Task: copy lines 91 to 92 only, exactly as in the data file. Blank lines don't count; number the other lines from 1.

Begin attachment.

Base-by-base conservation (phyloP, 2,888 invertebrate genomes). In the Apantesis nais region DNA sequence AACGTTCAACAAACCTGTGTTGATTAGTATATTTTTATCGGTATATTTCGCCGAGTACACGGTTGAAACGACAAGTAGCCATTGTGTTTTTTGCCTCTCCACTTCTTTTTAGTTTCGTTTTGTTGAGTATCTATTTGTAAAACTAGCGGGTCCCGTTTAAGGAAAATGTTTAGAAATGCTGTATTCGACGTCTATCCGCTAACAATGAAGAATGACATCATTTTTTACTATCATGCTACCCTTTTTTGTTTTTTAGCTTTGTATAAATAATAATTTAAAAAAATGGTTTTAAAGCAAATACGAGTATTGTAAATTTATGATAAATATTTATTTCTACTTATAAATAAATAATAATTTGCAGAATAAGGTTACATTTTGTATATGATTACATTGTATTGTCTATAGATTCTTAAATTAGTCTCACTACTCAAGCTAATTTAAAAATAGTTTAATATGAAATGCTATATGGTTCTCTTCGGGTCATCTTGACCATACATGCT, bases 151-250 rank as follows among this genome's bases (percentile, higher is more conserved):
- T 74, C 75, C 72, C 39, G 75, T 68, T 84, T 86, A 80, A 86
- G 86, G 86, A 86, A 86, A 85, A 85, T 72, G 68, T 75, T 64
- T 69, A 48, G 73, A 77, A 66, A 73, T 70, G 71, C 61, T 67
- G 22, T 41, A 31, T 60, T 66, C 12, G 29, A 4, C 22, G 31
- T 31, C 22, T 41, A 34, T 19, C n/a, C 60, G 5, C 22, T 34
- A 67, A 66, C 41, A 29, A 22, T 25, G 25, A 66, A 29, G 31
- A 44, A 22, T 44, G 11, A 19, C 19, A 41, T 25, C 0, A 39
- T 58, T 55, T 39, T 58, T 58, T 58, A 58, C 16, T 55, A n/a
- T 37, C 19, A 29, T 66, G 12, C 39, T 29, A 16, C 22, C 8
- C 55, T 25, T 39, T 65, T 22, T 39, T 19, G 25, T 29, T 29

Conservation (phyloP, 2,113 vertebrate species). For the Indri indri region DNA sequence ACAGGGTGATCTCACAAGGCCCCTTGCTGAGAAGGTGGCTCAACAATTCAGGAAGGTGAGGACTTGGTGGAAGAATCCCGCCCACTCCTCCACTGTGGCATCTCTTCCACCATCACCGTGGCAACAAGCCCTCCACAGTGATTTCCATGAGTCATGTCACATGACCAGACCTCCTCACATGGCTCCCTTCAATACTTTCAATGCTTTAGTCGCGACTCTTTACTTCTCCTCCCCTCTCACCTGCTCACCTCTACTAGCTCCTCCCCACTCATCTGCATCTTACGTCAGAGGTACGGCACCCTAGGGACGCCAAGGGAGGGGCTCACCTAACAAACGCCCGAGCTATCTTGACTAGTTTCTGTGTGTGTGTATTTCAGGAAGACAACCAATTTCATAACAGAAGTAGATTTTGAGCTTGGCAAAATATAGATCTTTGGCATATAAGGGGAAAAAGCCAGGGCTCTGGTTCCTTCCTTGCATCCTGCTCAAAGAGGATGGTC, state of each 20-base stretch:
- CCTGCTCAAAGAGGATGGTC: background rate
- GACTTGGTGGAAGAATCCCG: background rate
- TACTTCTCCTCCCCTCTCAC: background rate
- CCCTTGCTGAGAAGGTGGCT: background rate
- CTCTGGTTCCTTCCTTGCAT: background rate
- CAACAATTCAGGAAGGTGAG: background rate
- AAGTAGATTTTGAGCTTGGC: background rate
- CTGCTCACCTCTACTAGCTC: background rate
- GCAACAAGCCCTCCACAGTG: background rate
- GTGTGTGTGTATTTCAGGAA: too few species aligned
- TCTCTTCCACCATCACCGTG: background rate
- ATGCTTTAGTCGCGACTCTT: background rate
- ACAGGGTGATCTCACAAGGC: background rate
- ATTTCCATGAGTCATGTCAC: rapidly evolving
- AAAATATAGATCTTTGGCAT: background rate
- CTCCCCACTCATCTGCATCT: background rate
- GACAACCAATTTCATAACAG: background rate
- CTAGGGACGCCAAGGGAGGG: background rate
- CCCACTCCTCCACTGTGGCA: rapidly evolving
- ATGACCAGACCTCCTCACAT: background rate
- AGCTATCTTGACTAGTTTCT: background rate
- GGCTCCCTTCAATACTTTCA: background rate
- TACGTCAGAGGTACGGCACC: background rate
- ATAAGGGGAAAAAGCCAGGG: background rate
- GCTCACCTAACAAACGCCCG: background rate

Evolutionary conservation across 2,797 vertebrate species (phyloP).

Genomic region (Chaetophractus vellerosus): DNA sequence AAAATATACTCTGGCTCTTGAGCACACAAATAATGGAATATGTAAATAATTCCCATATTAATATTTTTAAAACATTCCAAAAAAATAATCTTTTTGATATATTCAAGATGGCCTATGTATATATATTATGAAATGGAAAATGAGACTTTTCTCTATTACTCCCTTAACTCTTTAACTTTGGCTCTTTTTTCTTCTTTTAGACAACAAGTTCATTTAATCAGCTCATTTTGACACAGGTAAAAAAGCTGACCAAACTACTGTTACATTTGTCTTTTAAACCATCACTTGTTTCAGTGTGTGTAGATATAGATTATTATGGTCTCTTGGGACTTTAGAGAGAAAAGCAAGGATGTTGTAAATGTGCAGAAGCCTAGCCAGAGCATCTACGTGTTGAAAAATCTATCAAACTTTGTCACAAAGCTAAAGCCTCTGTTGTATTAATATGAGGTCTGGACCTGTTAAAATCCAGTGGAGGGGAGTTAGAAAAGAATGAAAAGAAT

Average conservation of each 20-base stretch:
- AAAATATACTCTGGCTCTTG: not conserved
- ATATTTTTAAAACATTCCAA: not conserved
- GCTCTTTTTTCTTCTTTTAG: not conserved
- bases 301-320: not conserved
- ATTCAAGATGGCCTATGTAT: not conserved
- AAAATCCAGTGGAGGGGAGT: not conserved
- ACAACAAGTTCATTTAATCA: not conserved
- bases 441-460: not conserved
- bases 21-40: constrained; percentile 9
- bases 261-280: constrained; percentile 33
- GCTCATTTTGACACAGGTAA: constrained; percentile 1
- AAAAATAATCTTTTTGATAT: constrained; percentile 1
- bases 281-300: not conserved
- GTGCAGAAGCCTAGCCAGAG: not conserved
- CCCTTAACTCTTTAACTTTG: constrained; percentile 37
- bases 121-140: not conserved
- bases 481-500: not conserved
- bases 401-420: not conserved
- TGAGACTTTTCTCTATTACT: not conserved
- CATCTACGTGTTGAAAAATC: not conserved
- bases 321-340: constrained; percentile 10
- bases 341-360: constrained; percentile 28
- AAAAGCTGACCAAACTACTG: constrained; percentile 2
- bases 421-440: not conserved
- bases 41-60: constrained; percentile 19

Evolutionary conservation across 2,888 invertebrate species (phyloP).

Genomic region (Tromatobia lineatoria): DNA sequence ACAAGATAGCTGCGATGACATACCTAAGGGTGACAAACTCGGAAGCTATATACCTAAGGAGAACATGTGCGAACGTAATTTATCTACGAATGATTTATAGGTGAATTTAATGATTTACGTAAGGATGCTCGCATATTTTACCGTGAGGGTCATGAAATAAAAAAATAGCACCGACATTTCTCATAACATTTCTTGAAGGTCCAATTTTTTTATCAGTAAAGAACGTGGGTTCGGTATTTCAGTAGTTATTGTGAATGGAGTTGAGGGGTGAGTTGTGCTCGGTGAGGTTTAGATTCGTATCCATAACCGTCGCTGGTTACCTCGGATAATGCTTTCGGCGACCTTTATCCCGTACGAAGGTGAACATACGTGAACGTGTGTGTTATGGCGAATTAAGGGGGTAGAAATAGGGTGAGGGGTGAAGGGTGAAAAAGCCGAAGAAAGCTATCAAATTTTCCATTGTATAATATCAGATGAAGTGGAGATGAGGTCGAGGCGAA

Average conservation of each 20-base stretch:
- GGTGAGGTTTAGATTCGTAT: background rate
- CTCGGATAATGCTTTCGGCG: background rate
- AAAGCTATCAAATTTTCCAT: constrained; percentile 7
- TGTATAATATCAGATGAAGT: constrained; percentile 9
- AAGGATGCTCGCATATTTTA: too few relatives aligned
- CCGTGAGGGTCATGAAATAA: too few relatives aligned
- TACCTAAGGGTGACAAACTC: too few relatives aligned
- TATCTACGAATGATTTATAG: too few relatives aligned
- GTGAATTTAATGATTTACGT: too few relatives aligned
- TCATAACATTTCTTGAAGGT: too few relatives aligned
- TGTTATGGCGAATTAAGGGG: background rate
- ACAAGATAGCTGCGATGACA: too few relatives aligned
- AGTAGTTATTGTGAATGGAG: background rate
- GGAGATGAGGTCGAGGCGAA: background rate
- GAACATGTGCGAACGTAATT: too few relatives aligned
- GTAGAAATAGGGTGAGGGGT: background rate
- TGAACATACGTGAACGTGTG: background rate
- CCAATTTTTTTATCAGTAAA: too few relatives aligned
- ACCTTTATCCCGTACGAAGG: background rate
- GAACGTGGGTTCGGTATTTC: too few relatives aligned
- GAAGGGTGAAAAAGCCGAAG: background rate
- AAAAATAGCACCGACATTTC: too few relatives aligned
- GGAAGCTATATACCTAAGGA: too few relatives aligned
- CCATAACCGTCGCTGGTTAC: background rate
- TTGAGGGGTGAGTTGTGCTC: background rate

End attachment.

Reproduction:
- GGAAGCTATATACCTAAGGA: too few relatives aligned
- CCATAACCGTCGCTGGTTAC: background rate